Sunday, January 12, 199–, 11:32 a.m.
Manquehue Bed & Breakfast, Huillinco, Chiloé Island
It wasn’t the most promising day of my career. In the middle of my closing prayer at the impromptu morning service in this isolated hamlet in southern Chile, I had the feeling that as a missionary, I was pretty much a flop.
A breeze laden with moist earth and cut grass wafted in through the net curtains at the open window of the rustic house-turned-inn I was boarding at. The fragrances of summer nudged my memory to the June Vacation Bible Schools of my childhood, with their opening ceremony each day—the children bouncing, the flags waving in the sunshine, the salutes and songs.
Though the smells were subtly similar, everything else here was as far removed from the suburbs of Baltimore as a place on the same planet could be. Almost the entire population of the lakeside village of Huillinco had been invited, but ninety percent of the pathetic turnout were housewives and the other ten percent sported white manes and walking sticks. If it were a VBS, we’d have lacked enough children to carry the banners, let alone belt out the choruses.
Sure, I was just a dumb gringa to them. And a canuto, their derogatory term for an evangelical Christian. But during a civil war in the Archipelago of Chiloé, I’d really hoped that even if the locals didn’t hold me in high regard, they might feel compelled to gather and pray for their men.
Not that I advocated foxhole conversions. But I was a little disappointed. A resounding triumph, this meeting was not.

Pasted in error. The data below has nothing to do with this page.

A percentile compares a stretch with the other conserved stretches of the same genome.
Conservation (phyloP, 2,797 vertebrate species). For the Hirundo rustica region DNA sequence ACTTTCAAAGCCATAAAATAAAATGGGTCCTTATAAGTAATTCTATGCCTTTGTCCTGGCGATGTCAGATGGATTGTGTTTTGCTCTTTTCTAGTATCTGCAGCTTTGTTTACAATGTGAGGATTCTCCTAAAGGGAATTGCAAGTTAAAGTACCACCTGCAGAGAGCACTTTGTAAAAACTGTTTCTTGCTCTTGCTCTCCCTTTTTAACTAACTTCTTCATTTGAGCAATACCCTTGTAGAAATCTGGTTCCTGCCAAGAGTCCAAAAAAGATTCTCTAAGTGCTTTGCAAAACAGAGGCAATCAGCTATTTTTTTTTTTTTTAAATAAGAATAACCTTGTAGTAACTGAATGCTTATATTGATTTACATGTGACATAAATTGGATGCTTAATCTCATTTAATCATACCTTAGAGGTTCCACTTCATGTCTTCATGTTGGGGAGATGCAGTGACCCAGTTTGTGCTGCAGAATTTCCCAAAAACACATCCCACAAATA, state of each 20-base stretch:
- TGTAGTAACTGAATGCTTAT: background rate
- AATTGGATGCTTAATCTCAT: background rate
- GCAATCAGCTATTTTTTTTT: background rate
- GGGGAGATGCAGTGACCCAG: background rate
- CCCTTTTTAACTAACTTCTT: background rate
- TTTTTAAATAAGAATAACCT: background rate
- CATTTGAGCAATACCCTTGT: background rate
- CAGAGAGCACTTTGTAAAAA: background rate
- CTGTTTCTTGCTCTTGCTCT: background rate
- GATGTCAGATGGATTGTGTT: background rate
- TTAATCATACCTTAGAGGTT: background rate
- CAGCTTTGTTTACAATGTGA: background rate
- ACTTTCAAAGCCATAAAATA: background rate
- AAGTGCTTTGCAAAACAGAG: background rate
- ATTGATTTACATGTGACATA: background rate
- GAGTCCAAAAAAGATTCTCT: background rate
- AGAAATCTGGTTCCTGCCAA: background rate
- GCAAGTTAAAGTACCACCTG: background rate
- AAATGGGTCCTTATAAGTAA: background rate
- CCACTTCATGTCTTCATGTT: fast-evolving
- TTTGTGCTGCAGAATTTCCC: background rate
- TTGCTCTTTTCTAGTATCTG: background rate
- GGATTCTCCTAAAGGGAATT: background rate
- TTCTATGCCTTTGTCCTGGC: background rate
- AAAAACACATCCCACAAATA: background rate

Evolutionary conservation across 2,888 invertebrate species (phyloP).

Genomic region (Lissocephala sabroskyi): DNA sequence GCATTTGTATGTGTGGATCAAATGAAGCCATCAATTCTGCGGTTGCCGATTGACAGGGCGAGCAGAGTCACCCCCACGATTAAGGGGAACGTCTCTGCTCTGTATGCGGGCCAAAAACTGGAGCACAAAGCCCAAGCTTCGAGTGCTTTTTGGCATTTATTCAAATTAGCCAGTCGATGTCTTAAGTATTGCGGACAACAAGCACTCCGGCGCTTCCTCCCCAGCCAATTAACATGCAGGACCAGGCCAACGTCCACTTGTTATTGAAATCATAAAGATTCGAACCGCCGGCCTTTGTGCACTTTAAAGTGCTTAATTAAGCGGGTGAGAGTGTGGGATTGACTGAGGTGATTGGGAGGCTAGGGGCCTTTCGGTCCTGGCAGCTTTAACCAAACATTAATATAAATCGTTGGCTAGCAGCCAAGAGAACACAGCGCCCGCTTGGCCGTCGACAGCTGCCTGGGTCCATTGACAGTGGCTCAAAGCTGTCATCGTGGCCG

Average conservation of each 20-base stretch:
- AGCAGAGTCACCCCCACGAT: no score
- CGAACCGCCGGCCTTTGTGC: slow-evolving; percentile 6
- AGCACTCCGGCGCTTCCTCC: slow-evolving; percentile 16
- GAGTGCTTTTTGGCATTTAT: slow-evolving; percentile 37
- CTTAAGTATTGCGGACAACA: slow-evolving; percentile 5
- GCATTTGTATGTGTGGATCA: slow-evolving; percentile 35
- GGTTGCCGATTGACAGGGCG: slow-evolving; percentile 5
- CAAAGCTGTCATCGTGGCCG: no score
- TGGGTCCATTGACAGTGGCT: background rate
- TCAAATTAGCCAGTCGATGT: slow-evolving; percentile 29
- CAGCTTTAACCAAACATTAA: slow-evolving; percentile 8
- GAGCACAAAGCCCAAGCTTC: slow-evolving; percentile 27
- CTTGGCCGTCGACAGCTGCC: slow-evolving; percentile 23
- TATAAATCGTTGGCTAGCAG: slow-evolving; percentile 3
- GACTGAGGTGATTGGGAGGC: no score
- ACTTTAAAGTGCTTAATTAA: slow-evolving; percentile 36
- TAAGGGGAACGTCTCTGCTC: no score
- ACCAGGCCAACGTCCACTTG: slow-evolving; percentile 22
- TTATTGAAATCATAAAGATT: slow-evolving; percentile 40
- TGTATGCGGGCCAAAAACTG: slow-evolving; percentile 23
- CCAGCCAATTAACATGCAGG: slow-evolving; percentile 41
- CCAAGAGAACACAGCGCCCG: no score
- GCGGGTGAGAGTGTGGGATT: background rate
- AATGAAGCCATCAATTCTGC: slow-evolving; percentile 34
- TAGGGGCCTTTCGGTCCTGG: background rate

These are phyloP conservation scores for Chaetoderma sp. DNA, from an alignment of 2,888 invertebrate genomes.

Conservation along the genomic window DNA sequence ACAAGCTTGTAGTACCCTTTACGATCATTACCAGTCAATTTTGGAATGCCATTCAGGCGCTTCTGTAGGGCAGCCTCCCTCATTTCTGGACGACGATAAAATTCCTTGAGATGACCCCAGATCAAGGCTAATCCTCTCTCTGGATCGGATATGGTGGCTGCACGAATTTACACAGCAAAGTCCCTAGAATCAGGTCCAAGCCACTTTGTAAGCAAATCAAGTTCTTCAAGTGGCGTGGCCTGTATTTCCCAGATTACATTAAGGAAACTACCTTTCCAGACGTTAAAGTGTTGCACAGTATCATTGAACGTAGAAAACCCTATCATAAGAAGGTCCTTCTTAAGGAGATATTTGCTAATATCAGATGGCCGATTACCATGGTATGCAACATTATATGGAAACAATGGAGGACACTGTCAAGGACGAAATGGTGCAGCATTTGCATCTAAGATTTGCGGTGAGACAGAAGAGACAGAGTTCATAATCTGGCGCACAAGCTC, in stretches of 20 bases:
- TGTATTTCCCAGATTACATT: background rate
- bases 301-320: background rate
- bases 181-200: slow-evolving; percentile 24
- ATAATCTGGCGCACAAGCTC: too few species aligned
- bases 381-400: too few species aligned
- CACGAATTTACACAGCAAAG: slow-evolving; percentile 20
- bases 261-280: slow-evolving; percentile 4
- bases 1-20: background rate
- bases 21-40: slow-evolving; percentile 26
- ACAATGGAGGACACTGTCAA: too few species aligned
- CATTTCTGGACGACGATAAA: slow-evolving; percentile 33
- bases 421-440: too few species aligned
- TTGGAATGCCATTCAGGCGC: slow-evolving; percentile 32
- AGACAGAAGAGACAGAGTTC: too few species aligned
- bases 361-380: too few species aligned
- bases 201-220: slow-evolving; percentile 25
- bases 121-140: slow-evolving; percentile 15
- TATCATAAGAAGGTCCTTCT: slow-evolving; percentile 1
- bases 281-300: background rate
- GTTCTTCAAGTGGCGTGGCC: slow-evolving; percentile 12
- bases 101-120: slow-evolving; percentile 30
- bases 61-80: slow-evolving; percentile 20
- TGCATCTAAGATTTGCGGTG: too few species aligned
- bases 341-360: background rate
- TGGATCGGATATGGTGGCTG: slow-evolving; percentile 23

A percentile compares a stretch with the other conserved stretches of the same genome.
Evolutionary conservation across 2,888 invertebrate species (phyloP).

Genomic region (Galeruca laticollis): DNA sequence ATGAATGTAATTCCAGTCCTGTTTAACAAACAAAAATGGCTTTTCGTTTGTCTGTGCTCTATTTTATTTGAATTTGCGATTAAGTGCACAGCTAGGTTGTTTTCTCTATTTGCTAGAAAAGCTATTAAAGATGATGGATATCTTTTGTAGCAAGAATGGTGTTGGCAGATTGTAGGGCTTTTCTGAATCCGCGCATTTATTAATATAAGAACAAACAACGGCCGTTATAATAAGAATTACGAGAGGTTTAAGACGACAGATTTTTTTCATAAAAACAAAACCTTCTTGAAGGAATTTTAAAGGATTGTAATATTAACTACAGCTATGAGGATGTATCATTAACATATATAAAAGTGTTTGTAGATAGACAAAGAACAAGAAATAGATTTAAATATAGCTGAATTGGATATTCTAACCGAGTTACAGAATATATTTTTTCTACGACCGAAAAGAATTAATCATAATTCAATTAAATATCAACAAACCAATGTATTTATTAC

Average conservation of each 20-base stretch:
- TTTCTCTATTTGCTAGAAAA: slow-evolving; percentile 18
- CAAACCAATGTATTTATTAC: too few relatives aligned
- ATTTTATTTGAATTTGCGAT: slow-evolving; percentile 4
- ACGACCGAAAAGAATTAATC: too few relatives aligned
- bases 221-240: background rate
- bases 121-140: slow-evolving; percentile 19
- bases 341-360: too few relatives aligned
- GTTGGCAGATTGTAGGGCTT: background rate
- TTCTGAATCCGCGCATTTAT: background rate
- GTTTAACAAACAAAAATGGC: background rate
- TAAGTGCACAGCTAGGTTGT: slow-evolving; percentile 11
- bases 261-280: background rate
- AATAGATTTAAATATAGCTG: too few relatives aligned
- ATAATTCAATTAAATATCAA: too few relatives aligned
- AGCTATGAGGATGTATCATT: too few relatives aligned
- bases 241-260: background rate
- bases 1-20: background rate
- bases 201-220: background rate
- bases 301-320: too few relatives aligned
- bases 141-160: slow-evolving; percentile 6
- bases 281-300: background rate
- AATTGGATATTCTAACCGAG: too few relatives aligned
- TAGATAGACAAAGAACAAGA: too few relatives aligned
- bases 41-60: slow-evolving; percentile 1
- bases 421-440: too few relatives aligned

Still, I intended to encourage the few who had come. That was my goal—and my fiancé Nicolás’s—in planning this Sunday service. Only Nicolás hadn’t made it…
“…And dear God, I pray you might bring all the men home safely, very soon,” I finished. Especially my man. “In the meantime, give these ladies your deepest peace. Thank you for hearing and answering. In the name of Jesus my Savior, Amen.”
I drew a deep breath, lifted my head, and found the row of women wedged on the stiff bamboo settee crossing themselves in unison. Oh, well, at least they were fervent. I smiled around at the twenty-or-so neighbors lining the walls of the Manquehue family’s quaint living room. My friend Jana Garrido’s fragile mother-in-law, Señora Eugenia. Señora Beatriz, the nursing aide, and her sister-in-law, Fabiola. Pregnant teen bride Marité Panguipán, and her friend Pamela. Even the unlikely Señora Clemencia, among the others.
Poker-faced as the collection of knickknacks on the shelf, they probably would’ve felt more comfortable crammed around the kitchen stove. But my hostess, Señora Sandra, had insisted on using her best room. Its chintz drapes and immaculate wood floor presented a classic Chilote contrast with the cardboard mats and air of damp disuse.
“Thanks again for coming, folks,” I said. “You’ve been a blessing to me, and I hope that’s mutual.”
“Absolutely, Señorita Melissa.” Señora Sandra plowed through the neighbors to pump my hand. “If we don’t trust in God, who else is there?”
Her father-in-law, old Don José Manquehue, hobbled to my side. “Your faith and hard work have been an example to everyone here, young lady.” He patted my arm with a gnarled hand.
Drs. Rob McCormack and Cara Winslow, American tourists-turned-volunteers whom I aided as interpreter, moved with the flow toward the front door. “See you at lunch, sister,” Rob called.